Dan Noyes: "That's what the Sacramento Sheriff's Office concluded, and you didn't charge Perdock for operating his boat at an unsafe speed. Why not?"

Jon Hopkins, Lake County District Attorney: "Our charges in this case were based on what we can prove in terms of criminal negligence."

And, the Sacramento Sheriff's report did not recommend prosecuting Perdock. The defense attorney for Bismarck Dinius says Lake County's Sheriff and District Attorney have not carried out a fair and impartial investigation.

Victor Haltom, Dinius defense attorney: "It makes sense, they handle their cases together, and in this case, it just seems obvious that the Lake County District Attorney's Office is protecting one of their own."

The same independent investigation found that Bismarck Dinius and the sailboat owner, Mark Weber, failed to turn on running lights or keep a lookout. Blood tests the night of the accident showed they were both under the influence of alcohol.

Russell Perdock's blood test came back clean, but the label on his blood sample shows he wasn't tested until more than 24 hours after the accident. A sheriff's deputy filed an addendum to say the technician had made a mistake -- Perdock really had his blood test 11:30 the night of the crash.

Zina Dotti: "I don't think that's correct at all."

But, passengers from the sailboat were adamant -- they saw Perdock at the scene from the time of the crash, well past midnight.

Zina Dotti: "It was like 12:30 when we finally had got a deputy to bring us to our car."

Investigator: "Okay, and you're saying that the driver of the speedboat was still there."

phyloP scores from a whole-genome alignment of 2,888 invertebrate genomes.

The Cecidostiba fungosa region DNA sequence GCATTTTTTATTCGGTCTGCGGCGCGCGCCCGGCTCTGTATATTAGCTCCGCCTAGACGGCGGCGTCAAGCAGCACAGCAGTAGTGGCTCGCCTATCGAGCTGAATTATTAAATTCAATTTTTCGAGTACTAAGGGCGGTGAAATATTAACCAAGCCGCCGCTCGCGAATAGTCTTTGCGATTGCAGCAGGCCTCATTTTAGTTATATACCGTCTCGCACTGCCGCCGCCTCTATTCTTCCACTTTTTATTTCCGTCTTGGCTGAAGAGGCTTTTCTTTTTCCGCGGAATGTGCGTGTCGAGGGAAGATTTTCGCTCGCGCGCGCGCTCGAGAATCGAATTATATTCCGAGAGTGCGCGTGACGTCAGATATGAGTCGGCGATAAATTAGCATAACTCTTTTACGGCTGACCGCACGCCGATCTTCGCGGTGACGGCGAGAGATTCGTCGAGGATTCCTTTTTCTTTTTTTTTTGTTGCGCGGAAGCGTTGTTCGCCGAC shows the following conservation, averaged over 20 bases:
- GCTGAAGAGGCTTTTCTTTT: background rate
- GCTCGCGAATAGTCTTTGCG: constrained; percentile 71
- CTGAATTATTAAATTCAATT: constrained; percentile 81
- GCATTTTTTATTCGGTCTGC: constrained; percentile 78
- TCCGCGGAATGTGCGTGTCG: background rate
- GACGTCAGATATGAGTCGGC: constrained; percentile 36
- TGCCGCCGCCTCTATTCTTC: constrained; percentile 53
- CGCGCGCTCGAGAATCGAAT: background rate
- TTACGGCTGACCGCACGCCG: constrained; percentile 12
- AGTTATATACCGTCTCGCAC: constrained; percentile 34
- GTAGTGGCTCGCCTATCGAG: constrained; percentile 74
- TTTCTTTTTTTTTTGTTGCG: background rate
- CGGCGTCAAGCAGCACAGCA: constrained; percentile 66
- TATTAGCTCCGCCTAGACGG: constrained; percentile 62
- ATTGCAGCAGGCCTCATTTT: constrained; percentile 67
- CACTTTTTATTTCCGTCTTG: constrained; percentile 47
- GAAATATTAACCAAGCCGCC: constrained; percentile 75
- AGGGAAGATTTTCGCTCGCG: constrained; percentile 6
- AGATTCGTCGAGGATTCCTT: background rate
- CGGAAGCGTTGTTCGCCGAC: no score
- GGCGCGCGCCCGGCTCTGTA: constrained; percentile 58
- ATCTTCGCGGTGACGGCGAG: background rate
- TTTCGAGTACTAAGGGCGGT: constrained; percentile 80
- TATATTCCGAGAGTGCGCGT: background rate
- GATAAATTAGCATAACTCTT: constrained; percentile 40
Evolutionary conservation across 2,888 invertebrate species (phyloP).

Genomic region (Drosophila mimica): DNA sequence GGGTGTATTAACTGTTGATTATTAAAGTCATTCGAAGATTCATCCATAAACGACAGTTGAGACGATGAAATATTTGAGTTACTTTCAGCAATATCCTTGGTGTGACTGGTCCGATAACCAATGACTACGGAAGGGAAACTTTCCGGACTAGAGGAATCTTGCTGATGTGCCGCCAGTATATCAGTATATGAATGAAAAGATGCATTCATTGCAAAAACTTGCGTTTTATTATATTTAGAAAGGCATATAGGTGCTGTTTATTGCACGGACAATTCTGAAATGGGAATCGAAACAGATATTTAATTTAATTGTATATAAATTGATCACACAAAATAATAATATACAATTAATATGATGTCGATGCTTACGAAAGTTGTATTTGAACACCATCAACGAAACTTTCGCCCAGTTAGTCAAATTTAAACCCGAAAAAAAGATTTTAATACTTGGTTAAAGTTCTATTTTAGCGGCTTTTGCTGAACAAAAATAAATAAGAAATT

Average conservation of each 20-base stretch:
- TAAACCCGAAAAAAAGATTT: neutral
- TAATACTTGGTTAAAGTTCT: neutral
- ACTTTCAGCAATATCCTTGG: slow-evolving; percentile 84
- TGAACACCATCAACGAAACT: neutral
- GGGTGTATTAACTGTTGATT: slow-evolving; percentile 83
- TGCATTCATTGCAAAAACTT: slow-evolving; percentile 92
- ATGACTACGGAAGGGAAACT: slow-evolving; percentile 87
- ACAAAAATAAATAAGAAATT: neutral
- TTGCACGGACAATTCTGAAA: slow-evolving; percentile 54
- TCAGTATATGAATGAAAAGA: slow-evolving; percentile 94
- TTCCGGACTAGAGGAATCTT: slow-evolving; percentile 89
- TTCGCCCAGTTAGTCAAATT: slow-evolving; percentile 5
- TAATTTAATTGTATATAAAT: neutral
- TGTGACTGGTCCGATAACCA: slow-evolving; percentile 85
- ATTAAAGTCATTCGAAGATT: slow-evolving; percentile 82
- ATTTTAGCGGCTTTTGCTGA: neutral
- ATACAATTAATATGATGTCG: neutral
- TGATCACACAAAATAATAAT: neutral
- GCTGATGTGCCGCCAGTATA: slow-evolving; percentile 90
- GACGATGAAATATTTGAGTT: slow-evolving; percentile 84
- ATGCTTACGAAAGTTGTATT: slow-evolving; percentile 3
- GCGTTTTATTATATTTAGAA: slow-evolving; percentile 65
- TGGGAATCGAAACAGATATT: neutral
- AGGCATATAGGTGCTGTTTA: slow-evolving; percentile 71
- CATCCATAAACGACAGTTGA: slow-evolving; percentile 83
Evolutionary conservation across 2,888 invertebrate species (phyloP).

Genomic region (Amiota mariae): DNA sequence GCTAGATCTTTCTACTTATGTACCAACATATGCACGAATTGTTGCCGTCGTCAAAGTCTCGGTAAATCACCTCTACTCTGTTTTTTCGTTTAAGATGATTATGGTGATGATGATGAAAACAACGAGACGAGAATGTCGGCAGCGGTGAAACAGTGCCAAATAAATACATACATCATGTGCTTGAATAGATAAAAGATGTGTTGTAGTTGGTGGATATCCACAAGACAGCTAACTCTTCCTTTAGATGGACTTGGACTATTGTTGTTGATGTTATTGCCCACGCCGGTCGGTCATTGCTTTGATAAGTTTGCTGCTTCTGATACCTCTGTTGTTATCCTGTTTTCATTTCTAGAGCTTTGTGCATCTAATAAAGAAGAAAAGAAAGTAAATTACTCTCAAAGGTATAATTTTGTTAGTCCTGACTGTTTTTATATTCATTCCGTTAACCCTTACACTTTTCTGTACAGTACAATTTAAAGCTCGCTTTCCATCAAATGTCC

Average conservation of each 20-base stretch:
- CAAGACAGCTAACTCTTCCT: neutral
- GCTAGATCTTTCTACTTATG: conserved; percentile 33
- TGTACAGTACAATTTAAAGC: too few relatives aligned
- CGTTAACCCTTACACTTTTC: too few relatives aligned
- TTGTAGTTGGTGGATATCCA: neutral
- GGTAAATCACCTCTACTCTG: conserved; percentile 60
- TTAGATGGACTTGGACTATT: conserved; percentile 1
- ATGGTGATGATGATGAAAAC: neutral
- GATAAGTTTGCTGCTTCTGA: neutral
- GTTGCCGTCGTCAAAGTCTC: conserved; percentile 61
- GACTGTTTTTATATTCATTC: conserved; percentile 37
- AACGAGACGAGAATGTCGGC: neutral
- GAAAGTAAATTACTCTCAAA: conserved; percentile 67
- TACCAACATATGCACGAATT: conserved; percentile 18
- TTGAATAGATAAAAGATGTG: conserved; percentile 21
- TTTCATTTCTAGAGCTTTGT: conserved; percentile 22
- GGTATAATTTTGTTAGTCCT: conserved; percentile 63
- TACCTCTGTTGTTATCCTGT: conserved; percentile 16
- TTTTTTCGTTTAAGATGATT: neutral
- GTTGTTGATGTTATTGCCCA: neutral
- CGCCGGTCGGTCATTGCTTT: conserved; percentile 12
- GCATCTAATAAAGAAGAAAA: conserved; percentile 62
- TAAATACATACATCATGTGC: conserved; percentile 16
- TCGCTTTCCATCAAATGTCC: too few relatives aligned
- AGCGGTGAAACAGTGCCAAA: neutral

Zina Dotti: "Yes, he was there the whole time we were there."

Russel Perdock refuses to address any of these issues on advice of his attorneys.

Dan Noyes: "I wonder if you feel bad about this other guy taking the blame for what happened?"

Russell Perdock, Chief Deputy Sheriff: "See you later."

Perdock's still working as the number two man in the Lake County Sheriff's office, and the man now facing manslaughter charges in the boat crash is furious about it.

Bismarck Dinius: "I would tell him do the right thing, I think you should step down, resign from his position, and take it like a man."

It may be telling that Russell Perdock was never listed as a suspect in the investigative reports -- it was only Bismarck Dinius or the sailboat's owner, Mark Weber.

Read part one of this story: Fatal Boat Crash: Wrong Man Charged?

Click to here read Dan's blog: Lynn's Story and Reaction.

Have a tip on this or another investigation? E-mail the ABC7 I-Team or call 1-888-40-I-TEAM.